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scottbot84 last won the day on July 31

scottbot84 had the most liked content!

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About scottbot84

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    Using my AOL screen name from 2003

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  1. It's a shame his site is down, it is/was a great resource for new hobbyists, with good basic info on a variety of species.
  2. One mat heats 3 small bins (long 6qt) for me, I only heat one end to provide a gradient. So for my 12 bins I only use 4 mats.
  3. I'm only using this method for a dozen colonies, but I use small heat mats used for starting seeds with a thermostat (probe goes in the substrate of one of the bins). https://www.amazon.com/gp/product/B0829G6VGY/ref=ppx_yo_dt_b_asin_title_o07_s00?ie=UTF8&psc=1 https://www.amazon.com/gp/product/B01E9IO6N0/ref=ppx_yo_dt_b_search_asin_title?ie=UTF8&psc=1 More expensive up front than a space heater but loads cheaper in the long run and much easier to control temps.
  4. I use lower quality dog food (with grain) for my feeder roaches (they also get fruits, veggies, and other good stuff). For my smaller groups I use high quality Koi pellet food, which seems to be working well. I use fish flakes occasionally but they mix into the substrate, making it harder to determine how much was eaten.
  5. It's worth noting that depending on the tub and fit of the tape you may have a few loose spots. In addition to the built in latches I also added a few binder clips to the unlatched sides to tighten the seal. so far a Gyna Centurion male has reached the gasket and has not been able to breach it. Not sure how smaller species like P. nivea would fare, but I would probably use a premade gasket tub in that case.
  6. An FYI that I'm finding it fairly easy to make a gasket tub out of a normal Sterilite latching tub (like these). All you really need is some foam insulation tape cut into strips that fit around the inner lid. The foam compresses quite a bit so the lid is able to still latch closed. Waiting to see how the foam holds up over time, but so far this trick has worked well for me.
  7. No I don't mind at all. I just use a tub with a latching lid with 2 holes (top and 1 end) I cut with a hole saw. I then glued plastic mesh to keep other bugs out. That's pretty much my standard setup now, ventilation on one end seems to allow for a humidity gradient when only misting the unventilated side. Hope that helps.
  8. For The Love Of Cockroaches is indispensable BTW. I don't think I would have gotten into the hobby without it.
  9. That makes sense, I don't see a big difference in care in this case with 2 enclosures vs 1. With other animals where I've had immature males together that will become aggressive at maturity and it can be hard to know when they need to be separated. Aggression isn't always super obvious also, so it's hard to know when animals are stressed until there are symptoms (stunted growth, die off, etc.). The size discrepancy is pretty small overall, so I'll keep monitoring and adjusting as needed.
  10. I don't think they are all that picky about humidity, but I would think higher humidity could lead to mold and other problems. 40-60 seems like a good range, I keep mine in a ventilated container (hole in side with mesh) with water crystals and they seem to do well.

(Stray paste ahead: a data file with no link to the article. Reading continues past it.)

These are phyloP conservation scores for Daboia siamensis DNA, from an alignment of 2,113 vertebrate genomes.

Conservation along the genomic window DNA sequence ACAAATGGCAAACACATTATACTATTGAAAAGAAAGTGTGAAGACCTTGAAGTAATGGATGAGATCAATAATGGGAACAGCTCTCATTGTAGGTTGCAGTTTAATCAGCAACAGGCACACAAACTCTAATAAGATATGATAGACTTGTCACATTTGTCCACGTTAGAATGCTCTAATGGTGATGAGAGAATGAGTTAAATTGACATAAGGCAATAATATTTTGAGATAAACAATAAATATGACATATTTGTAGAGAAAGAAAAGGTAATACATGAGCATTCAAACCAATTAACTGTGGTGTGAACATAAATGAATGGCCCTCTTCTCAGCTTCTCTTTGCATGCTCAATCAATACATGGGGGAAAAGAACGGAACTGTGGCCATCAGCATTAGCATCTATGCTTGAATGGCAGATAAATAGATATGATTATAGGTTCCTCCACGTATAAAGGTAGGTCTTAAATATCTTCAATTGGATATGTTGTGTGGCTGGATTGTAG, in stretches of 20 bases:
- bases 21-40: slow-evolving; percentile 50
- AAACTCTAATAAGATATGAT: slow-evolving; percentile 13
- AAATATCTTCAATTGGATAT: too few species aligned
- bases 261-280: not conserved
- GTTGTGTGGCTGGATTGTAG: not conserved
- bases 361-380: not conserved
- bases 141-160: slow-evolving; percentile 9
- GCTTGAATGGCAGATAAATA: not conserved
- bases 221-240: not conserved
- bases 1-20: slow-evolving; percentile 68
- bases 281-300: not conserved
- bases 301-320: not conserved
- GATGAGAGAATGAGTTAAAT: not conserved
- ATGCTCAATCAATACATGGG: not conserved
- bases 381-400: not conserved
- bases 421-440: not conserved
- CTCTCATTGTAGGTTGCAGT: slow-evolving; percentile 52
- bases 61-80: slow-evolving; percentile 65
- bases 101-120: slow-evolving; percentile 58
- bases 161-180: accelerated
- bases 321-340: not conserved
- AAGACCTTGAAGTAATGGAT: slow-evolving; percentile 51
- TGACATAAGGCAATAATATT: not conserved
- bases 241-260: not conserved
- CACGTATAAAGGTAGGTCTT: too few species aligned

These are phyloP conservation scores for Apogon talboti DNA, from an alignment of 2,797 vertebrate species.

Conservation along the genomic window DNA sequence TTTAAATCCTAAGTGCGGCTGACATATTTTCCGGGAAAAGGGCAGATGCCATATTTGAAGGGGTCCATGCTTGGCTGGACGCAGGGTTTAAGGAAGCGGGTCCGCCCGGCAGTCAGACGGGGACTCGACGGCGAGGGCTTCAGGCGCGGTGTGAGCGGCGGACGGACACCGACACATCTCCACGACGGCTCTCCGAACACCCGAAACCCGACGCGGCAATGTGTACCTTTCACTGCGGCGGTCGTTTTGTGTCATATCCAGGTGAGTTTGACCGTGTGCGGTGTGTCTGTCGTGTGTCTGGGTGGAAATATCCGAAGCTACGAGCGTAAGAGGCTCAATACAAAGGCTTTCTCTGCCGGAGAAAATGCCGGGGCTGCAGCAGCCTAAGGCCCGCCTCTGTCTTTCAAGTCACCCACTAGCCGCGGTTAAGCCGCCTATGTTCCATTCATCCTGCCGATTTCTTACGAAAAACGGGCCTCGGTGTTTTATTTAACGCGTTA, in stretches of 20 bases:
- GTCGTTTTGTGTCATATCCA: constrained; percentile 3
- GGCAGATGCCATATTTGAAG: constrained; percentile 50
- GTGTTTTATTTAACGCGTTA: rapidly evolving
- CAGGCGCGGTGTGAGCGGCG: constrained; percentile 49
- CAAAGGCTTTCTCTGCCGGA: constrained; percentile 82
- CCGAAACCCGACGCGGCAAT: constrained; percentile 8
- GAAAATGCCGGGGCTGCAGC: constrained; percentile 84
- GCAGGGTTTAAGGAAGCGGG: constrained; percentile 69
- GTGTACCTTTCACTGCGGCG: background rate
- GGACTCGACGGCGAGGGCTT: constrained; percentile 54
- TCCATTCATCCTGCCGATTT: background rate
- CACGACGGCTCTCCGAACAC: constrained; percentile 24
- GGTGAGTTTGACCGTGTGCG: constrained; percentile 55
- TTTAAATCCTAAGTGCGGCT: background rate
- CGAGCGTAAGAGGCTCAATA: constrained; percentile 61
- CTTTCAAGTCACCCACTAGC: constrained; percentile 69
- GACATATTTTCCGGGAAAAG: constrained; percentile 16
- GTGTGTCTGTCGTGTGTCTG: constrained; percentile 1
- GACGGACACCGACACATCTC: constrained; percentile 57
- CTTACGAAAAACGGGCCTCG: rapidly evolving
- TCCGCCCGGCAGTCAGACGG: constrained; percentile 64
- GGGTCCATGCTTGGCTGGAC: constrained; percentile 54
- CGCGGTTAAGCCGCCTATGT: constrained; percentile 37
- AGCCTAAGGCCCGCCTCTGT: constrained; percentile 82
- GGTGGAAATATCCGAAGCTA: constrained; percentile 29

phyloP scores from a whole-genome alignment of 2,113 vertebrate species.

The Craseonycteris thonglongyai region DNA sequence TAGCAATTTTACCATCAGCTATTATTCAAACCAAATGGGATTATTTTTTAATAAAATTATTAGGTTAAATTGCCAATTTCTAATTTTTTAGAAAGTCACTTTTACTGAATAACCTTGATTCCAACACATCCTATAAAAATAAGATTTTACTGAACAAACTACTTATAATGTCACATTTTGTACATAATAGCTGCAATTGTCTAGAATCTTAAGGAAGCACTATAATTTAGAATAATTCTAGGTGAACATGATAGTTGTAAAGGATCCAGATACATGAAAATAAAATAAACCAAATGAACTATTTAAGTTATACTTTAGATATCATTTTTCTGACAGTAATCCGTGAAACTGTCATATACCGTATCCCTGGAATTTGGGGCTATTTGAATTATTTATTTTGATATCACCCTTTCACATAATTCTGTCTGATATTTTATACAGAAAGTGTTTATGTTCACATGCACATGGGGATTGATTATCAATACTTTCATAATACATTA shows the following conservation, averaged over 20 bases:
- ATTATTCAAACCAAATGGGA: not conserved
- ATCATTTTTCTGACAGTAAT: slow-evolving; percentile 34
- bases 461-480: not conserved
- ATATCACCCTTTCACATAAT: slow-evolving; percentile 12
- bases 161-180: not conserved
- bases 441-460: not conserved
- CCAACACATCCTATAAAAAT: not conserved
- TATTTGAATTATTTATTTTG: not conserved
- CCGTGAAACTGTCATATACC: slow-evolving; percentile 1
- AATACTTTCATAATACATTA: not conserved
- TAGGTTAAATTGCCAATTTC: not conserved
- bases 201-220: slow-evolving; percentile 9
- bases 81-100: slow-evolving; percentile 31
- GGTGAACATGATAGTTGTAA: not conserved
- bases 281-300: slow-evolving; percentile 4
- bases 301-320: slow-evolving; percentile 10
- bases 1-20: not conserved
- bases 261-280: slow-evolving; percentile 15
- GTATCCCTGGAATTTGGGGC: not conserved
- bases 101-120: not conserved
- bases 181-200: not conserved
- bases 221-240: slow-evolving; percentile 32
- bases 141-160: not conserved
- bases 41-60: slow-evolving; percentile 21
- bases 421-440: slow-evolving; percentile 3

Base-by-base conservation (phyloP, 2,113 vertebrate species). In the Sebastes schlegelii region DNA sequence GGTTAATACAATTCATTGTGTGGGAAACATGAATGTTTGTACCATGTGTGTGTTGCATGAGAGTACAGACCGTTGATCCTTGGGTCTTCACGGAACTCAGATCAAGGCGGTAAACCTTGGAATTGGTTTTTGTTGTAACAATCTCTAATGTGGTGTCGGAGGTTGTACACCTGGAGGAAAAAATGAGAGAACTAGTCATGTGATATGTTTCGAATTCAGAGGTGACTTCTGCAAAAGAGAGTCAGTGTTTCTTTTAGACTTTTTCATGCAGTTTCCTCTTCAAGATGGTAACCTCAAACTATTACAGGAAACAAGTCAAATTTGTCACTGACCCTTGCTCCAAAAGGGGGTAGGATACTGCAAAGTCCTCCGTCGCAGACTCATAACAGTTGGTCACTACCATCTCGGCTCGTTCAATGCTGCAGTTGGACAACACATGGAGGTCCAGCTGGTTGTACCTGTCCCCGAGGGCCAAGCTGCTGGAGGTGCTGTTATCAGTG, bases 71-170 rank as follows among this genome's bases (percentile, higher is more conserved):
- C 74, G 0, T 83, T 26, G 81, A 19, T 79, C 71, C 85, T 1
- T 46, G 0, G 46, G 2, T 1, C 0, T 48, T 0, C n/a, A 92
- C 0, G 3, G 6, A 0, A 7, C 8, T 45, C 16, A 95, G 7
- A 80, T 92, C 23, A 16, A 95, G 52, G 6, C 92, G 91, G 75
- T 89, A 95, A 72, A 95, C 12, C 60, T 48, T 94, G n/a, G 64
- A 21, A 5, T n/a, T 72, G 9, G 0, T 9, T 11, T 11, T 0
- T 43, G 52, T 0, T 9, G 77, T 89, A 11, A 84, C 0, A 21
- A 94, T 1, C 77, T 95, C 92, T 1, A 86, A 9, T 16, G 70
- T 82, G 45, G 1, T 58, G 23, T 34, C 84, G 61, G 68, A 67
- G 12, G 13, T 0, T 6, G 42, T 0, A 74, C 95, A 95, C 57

11. I could be looking at outdated care info, or could just be overly cautious It doesn't sound like I need to worry too much, but considering the investment it pays to stay on the safe side.
  12. That's kind of what I thought, my thinking is that it's easier to monitor them and I won't need to change anything as they mature. Otherwise all my eggs in are in one basket (almost literally) and I will need to watch for signs of male aggression to know when to separate them. I think right now I will plan to house the males and females separately for a short time to quarantine and then house them in pairs after that. It doesn't sound like there is any aggression except between mature males.
  13. Hi all, I'm lucky enough to soon have two pairs of 1 year old rhino roaches. The two males I have are housed together since they are not sexually mature and are the same size. The two females I am getting are likely a bit smaller but are only a few months younger. Should I: A. House them separately, since they are solitary in the wild. B. House the males and females separately until they are mature? C. House the pairs separately? Not sure what works best and there isn't a lot of margin of error with only 4 individuals. Definitely thinking 2 enclosures minimum
  14. My Eublaberus (E. Posticus) are my best composters. T hey eat voraciously and very quickly, especially fruit and meat. Other than the defensive odor they produce I prefer them over my Dubia. Oddly enough they also seem easier to handle than my Dubia by my children. My inignis seemed to eat a lot slower but did seem to like fresh greens more than my other species.
  15. I doubt this is a problem others might have, but I thought it was worth asking. I just aquired some Polyphaga aegyptiaca and they are really neat. Like many I currently work from home and have a large desk which is the current home for the smaller insects in my collection, as I like to check on them throughout the day. However the P. aegyptiaca's enclosure makes a loud squeaking sound as the nymphs move about, which is a bit annoying. They are currently in a small ventilated food storage container with coco coir and hardwood leaves as a substrate. Any thoughts on how to muffle t
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